The Last Dead Girl
By Harry Dolan. (Amy Einhorn Books, 416 pages, $26.95.)
It was raining lightly the night David Malone met Jana Fletcher on a dark, rural road. Jana had hit a deer, and her car was damaged. David gave her a lift home and ended up spending the night, and his life was forever changed. Ten days later, Jana was dead and David was the main suspect. He didn’t kill her, but who did? This prequel to Harry Dolan’s popular “Bad Things Happen” and “Very Bad Men” tells the back story of David Loogan, the main character in those novels, before he changed his last name and became editor of a crime magazine.
David puts his life, including the relationship with his fiancée, Sophie, and his home inspection business, on a shelf to try to find who killed Jana. His goal is not only to clear his name but to solve the mysteries surrounding Jana, with whom he had fallen quickly and madly in love. Jana’s story is interwoven with David’s in a series of interludes. Sometimes this technique is confusing and frustrating, but Dolan tells the stories seamlessly. One key element is revealed rather early in the book, leaving one to wonder what is left to come. Just keep reading — not that you will be able to stop.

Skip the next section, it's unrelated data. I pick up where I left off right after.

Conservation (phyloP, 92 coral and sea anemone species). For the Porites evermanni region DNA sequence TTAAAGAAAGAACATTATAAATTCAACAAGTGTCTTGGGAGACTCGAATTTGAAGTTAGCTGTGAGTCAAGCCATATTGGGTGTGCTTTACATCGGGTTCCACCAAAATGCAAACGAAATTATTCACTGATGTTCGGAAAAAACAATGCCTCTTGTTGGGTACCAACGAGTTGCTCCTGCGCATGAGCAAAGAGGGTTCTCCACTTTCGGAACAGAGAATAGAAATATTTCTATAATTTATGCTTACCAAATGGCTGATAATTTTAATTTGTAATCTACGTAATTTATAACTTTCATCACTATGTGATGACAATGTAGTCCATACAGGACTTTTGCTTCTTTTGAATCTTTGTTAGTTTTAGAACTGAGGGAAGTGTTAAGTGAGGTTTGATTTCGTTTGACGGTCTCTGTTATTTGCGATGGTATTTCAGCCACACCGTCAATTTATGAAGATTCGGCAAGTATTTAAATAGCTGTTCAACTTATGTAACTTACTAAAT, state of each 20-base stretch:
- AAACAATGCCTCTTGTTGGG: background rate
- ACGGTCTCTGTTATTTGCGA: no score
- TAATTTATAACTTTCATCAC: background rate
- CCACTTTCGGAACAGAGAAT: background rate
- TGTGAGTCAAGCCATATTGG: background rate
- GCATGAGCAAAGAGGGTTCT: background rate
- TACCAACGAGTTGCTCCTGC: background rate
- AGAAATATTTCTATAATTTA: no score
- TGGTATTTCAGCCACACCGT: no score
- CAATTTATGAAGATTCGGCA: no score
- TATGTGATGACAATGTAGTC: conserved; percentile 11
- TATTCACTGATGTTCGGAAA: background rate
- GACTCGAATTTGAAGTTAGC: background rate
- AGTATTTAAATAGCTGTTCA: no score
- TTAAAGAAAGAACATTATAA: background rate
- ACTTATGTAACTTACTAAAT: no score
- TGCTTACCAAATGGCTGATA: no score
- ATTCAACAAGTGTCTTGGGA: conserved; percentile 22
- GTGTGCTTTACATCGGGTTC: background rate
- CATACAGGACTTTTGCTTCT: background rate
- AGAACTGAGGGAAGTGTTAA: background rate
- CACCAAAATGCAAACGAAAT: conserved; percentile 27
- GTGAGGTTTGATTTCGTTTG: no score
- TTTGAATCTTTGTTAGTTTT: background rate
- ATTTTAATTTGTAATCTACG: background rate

Judy Romanowich Smith
By Kate Racculia. (Houghton Mifflin Harcourt, 340 pages, $25.)
“Bellweather Rhapsody,” Kate Racculia’s second book, is a Gothic-tinged novel, with young innocents trapped in a ghostly old mansion (in this case, a hotel) and all manner of creepy doings.
It starts with a murder-suicide and ends with a murder that might be a suicide, and in between there are flashbacks aplenty to memories of abuse and trauma. And yet the book refuses to be dark; instead, it’s warm, entertaining and thoughtful, and a glorious celebration of music.
The story centers on endearing teenage twins Alice and Rabbit, both musical protégés, who travel to the stately but deteriorating Bellweather Hotel along with hundreds of other high school students to take part in an annual music competition. A blizzard paralyzes the town, a girl disappears, a ghost might or might not appear, and love blooms and is dashed.
Rabbit (real name, which he hates: Bert) puzzles over first love and tries to figure out how to come out to his overwhelming steamroller of a sister; Alice, for her part, is nursing a broken heart and trying to solve the mystery of her possibly dead but definitely disappeared roommate.
Fans of Racculia’s first book, “This Must Be the Place,” will recognize her quirky style and her great affection for her oddball characters.